Learn and understand the basics of electromechanical switches and choose the appropriate switch for your application by following along with the below information. NKK’s sales and engineering teams are always happy to help, so please visit the Contact Us page for any further inquiries.
Basic Switch Structure
A switch is made up of a variety of components that are essential to get familiar with when designing one into an application. Particularly, the actuator and terminal chosen. A switch operates by Opening (OFF, Break) or Closing (ON, Make) a circuit by changing the contact position.
Pole, Throw, and Position
To understand the difference between pole, throw, and position, it is best to use visual examples.
A pole is the number of separate circuits a switch can control at one time. A double pole switch, as illustrated here, is able to control two separate functions at once. A more detailed view of other pole options is below.
A throw, on the other hand, is the number of possible electrical connections within a pole. So, if there is a need for the switch to operate separate connections, a double throw switch would be recommended. This distinction is demonstrated here.
Single Throw (ON-NONE-OFF)
Double Throw Switch (ON-NONE-ON)
In a circuit, a double throw is illustrated by the unconnected dots:
A pole is the number of separate circuits a switch can control at one time. A double pole switch, as illustrated here, is able to control two separate functions at once. A more detailed view of other pole options is below
Circuits can get confusing when considering the poles and throws needed for a particular application. NKK’s engineers are available to help advise. If an ON-NONE-OFF switch is unavailable, an ON-NONE-ON switch can be used. This is because it can stay unhooked from the extra terminal and have the same function. If a current direction change is needed, a 3-position, double pole, double throw switch does the job. More complicated Special Circuits for ON-ON-ON are demonstrated, giving a wide variety of functions for a single switch.
If only momentary action is needed on a switch, the momentary position would be denoted with (). For example, OFF-(ON):
Alternate actuation with or without latchdown are also available. These are also denoted with (), but have permanent states after actuation until actuated again. Alternate actuation looks like this:
It is similarly important to determine if the circuit is Normally Open (N/O) or Normally Closed (N/C). Which would best suit the design function?
For more information about circuits in illuminated switches, please see the How Illuminated Switches Work training module.
Terminals, Contacts, and Mounting
To decide how best to connect the switch, the following options are available through NKK Switches: solder lug, wire wrap, straight PC, straight PC with bracket, right angle PC, vertical PC, screw lug, quick connect, solder lug with quick connect, SMD, SMD with bracket, and right angle SMD with bracket.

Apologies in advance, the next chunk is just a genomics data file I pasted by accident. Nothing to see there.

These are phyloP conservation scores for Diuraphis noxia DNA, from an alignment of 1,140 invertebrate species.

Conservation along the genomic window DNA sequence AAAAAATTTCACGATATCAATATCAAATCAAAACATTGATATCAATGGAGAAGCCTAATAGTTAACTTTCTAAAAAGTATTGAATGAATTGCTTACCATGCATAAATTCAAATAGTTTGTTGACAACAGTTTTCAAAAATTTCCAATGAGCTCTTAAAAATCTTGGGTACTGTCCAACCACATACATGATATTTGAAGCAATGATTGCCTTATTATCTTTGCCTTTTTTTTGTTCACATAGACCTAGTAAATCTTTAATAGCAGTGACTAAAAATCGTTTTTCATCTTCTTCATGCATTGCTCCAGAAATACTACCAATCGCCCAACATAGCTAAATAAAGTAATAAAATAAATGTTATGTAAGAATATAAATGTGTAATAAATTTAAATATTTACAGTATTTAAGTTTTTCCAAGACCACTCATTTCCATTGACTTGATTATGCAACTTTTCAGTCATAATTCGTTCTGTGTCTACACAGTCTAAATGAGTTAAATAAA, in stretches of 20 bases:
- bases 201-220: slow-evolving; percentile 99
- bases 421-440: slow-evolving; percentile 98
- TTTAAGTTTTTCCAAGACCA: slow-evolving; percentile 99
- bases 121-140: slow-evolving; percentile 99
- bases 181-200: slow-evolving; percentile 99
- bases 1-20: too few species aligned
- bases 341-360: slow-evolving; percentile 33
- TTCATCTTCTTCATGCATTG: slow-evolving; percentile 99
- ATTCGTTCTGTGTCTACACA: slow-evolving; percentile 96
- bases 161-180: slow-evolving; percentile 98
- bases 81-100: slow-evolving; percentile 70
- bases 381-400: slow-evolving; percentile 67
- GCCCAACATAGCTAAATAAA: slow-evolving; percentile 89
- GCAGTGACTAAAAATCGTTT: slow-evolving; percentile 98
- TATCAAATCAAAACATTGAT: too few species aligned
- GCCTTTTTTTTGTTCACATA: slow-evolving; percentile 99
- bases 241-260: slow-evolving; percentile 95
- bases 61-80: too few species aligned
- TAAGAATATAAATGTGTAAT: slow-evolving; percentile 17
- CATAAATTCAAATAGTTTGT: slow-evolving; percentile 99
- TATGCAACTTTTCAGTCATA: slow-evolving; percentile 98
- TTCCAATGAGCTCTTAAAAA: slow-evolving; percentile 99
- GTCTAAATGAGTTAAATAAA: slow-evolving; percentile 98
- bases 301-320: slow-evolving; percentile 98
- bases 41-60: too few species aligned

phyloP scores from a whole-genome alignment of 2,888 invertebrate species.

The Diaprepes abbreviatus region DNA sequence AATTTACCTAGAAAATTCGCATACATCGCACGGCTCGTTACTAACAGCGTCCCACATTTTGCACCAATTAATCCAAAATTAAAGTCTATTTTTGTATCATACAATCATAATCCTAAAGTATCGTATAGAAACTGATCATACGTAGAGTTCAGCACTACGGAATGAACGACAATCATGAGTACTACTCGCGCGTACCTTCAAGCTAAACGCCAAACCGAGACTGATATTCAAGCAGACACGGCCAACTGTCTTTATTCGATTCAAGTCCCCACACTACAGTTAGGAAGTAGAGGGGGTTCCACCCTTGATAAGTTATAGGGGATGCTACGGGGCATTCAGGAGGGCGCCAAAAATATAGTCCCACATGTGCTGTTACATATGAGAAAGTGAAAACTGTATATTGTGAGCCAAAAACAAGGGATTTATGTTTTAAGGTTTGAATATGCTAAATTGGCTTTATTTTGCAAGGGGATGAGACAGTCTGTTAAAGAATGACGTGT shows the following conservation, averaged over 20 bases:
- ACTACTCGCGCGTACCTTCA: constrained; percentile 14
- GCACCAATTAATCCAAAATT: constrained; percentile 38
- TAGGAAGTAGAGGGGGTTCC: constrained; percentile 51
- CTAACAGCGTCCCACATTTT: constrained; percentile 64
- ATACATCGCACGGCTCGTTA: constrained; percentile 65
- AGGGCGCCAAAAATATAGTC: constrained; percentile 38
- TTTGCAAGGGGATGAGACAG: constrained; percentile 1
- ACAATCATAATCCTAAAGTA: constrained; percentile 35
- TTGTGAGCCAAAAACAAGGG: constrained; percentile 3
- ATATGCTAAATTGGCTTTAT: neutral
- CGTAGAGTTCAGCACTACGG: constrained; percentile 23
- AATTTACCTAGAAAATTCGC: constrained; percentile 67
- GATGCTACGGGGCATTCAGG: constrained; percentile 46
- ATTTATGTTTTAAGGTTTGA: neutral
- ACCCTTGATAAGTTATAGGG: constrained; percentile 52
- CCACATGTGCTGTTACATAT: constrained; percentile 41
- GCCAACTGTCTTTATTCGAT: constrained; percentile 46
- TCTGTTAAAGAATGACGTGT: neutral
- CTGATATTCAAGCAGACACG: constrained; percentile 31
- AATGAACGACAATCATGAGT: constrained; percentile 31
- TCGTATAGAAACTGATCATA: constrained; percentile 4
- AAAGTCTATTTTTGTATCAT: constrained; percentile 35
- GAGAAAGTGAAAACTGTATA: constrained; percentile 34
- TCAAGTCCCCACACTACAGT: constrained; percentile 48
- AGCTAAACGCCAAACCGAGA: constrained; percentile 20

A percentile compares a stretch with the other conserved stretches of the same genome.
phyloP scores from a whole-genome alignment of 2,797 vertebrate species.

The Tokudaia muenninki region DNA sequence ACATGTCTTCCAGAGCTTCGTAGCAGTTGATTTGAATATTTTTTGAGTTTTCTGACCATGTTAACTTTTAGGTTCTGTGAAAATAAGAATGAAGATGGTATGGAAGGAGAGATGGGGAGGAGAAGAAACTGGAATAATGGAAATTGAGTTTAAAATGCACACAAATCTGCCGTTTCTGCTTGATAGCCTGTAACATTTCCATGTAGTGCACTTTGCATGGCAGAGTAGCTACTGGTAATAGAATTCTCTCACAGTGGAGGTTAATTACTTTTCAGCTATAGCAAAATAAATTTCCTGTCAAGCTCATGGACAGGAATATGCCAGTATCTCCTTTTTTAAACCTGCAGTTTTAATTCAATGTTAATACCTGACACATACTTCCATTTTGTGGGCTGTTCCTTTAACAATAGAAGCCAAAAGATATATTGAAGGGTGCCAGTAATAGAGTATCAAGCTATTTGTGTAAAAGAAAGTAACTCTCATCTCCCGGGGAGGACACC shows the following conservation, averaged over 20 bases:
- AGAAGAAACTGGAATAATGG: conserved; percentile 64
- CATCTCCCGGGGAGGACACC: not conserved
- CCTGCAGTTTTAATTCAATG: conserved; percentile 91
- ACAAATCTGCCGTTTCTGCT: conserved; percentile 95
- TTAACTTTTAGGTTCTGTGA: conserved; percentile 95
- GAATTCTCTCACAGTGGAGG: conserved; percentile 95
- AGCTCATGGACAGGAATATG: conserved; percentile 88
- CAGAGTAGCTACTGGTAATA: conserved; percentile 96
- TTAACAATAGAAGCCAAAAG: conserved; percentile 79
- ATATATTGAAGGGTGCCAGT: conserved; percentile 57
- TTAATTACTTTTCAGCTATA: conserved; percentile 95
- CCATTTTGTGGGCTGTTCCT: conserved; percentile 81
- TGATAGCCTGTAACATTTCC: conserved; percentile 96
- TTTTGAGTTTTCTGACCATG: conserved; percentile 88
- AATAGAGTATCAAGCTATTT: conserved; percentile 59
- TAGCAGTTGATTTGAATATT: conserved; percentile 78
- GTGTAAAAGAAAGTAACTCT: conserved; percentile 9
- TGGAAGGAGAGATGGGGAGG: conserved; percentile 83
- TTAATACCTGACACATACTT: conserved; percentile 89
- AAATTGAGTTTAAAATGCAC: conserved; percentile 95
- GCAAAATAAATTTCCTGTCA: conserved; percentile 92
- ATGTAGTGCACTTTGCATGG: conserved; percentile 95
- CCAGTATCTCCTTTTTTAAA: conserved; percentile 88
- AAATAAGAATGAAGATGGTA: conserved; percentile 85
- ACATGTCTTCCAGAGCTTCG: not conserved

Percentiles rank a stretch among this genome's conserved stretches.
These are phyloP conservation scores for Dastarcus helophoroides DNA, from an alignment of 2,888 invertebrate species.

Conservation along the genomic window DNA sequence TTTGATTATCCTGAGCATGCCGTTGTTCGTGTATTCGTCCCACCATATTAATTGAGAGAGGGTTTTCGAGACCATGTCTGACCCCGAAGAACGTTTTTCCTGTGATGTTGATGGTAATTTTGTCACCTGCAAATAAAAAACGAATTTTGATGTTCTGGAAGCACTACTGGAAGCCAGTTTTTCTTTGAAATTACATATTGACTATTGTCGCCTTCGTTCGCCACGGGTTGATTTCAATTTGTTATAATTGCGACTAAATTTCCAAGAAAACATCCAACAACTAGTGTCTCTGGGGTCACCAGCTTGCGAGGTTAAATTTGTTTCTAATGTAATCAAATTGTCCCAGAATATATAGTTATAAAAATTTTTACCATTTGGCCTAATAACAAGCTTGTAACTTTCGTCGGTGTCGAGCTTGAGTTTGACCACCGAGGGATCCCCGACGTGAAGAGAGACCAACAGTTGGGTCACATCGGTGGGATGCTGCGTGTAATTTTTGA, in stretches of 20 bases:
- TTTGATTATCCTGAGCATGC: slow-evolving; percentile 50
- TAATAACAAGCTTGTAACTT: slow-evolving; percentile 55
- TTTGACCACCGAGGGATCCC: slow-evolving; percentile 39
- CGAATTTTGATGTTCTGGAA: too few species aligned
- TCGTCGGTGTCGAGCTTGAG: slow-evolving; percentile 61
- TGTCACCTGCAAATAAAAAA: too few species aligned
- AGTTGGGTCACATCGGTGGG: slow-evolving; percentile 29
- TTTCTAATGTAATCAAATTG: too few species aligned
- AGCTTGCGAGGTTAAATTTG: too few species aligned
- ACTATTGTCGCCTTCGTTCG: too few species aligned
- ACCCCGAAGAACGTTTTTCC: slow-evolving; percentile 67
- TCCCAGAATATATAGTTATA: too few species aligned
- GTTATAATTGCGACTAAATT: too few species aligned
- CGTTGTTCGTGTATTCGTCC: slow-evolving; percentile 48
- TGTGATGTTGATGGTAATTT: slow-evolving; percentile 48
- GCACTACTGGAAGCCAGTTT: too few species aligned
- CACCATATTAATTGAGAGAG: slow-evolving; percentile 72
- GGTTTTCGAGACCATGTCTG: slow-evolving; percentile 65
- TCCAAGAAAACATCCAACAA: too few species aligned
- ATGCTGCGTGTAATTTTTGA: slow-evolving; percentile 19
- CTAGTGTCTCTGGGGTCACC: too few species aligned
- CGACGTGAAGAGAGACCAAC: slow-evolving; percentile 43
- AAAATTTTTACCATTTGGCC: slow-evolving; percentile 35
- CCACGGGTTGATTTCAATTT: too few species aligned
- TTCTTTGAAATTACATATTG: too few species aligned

NKK’s Sliding Twin Crossbar (STC) contacts provide the industry’s most reliable contact mechanism. This award-winning contact mechanism offers benefits unavailable in conventional mechanisms: smooth, positive detent actuation, increased contact stability, and unparalleled logic-level reliability. These contacts are available in ultra-miniature and subminiature toggles, rockers, pushbuttons, and slides.
For mounting options, NKK offers panel, front panel, subpanel, snap-in, PC, and surface mount. How they will sit on your module are illustrated here:
Switch Ratings and Seals
Many of NKK’s switches are recognized or certified by UL, cULus, CSA and VDE. UL94V-0 ratings are also available on several switch series, and the TV-5, -8 rating is available on the JW rocker series.
IP-Rated devices and splashproof boots help with switch operation in harsh environments. Please visit the IP Rated Switches page to see NKK’s offering. The following are the key ratings for NKK Switches:
- IP60: Dust tight, but not protected against water
- IP64: Dust tight, protected against splashing water
- IP65: Dust tight, protected against low-pressure water jets
- IP67: Dust tight, protected against effects of temporary immersion
When installing boots, please note they should be hand-tight and if there is a locking ring, it goes under the panel.
Now, the difference between Panel Sealed and Process Sealed switches will be important to discuss.
Panel sealed switches seal the panel, it does not seal the switch from water getting in from the back of the panel. An environmental seal is different, it would prevent water from getting into the panel AND the switch. The WT, WR, and WB Series are all environmentally sealed, the YB and S2AW are panel sealed, the M and S Series have dual seal options, and splashproof boots prevent some water damage.
Process sealed switches, however, mean a switch can go through an automated process with solder and washing. This does not mean it can be actuated in the middle of a process; the actuators of process sealed switches should stay in their original factory set position. Please be sure to follow the NKK recommended process when process sealing an NKK switch.
Thank you for taking the time to review this information! Please be sure to take this into consideration when deciding on your switch, and visit the 3D CAD Library to download the CAD of your choice. Please reach out to firstname.lastname@example.org should you have any further questions.